Think about it like this – say you are buying a house (like many people are). You’ve got to know your credit score, whether you have saved enough money for a down payment, and whether you can afford the mortgage before you go shopping around. Similarly, in order to effectively meal plan and make decisions when dining out or traveling, you need to have a sense of what your food intake needs are.

Just “winging it” and eating in a haphazard, unstructured manner can lead you down a confusing path. Research shows folks often under-estimate their food intake, sometimes by as much as 30 to 50 percent. Moreover, fitness trackers, though very popular, are not nearly as precise as we think they are. So what is the result? We can get lulled into a false sense of security by seeing thousands of calories burned on a tracker and not being conscious of what or more importantly how much we are eating. 

You need to be able to measure it to manage it

The measurement of your fitness “wealth” is critical to your success.You only need a certain amount of calories to function and maintain a healthy weight each day. If you are totally out of sync with your body signals and completely unaware of what’s going on versus how much is being “earned”,  you could be overdrafting your daily balance. Unlike with your bank, you won’t have a clue unless you make a conscious effort to estimate the balance and track the information. The effects of this haphazard approach often are gradual, which is why people go seek help baffled like it was something sudden.. And it’s not just aesthetics – too much of any given macronutrient – whether it is protein, carbs or fats, can tax your system in negative ways. For example, too much protein can wreak havoc on your kidneys. (as I discuss in my dietitian post, it is easy to fall into “broscience” and eat too much protein, especially if you are really into working out.). Similarly, too much fat, including even the good kind, can make you feel fatigued after eating, throw off your blood sugar, insulin resistance, and cause digestive issues. 

By getting a sense of what calories you need, you can work with a professional to design a nutrition strategy that is suitable for your own particular health needs and flexible so that it mostly based on nutritious foods but also allows for “joy eats.” Yes, I believe in eating for joy. We are joy-seeking beings. We don’t eat just for fuel, we don’t mate just to reproduce, and we don’t travel just to get from point A to point B.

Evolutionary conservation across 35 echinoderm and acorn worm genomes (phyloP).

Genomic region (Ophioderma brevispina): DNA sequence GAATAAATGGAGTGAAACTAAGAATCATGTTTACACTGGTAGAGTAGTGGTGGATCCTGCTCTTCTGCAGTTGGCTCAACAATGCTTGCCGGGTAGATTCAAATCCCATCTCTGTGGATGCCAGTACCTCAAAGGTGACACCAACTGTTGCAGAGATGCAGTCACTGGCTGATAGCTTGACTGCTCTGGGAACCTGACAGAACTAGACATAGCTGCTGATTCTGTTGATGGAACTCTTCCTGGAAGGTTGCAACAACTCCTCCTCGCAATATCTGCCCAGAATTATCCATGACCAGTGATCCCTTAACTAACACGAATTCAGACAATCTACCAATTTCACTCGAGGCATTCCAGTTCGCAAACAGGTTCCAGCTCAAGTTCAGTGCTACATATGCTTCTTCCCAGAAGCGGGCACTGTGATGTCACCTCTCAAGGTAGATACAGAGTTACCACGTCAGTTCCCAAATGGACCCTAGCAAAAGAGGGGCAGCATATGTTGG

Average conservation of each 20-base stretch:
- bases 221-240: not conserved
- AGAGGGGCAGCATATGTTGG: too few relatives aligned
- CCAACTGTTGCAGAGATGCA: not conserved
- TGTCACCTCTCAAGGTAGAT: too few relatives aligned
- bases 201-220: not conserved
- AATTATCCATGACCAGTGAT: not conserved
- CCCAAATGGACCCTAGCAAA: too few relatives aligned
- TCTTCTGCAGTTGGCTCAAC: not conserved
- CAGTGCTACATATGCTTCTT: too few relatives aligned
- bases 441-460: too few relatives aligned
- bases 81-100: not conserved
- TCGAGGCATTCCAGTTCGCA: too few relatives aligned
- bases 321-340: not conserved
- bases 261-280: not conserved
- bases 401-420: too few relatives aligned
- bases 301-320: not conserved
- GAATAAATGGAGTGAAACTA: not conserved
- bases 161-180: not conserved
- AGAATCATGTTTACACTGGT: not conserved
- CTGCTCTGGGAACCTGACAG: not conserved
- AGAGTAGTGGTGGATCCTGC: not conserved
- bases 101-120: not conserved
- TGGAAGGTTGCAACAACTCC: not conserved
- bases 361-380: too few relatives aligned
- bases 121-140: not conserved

After you design this framework, some tracking system in the beginning will be helpful to gauge whether you are getting the right balance of calories and nutrients to meet your goals.

Overtime, though, as you develop a rhythm for eating intuitively according to your hunger scale and body clock, you can shed those training wheels.

An initial baseline guide, and what will come next

A great way to start a DIY method of estimating your needed caloric intake for your goals is the BMR and TDEE calculator, which you can find here at the NASM site. This has calculations to determine your Basal Metabolic Rate. If you want to know more, read this article where the author discusses how TDEE and BMR can be used to help manage your weight.

For now, all you really need to know about TDEE, BMR and how it generally relates to calories is this: Your TDEE Total Daily Energy Expenditure) is a product of your BMR (Basal Metabolic Rate) times your activity multiplier. In simple terms – your BMR is how many calories you need to binge watch the Real Housewives all day, whereas the TDEE is what you need to function at your basic level, whether that includes exercise, an active lifestyle, or a lot of walking, etc.

As a quick practical example, if you are a 145 pound 5’3″ woman who works out 3 times a week, your BMR would be about 1350 calories, and your TDEE would be about 2,030 calories.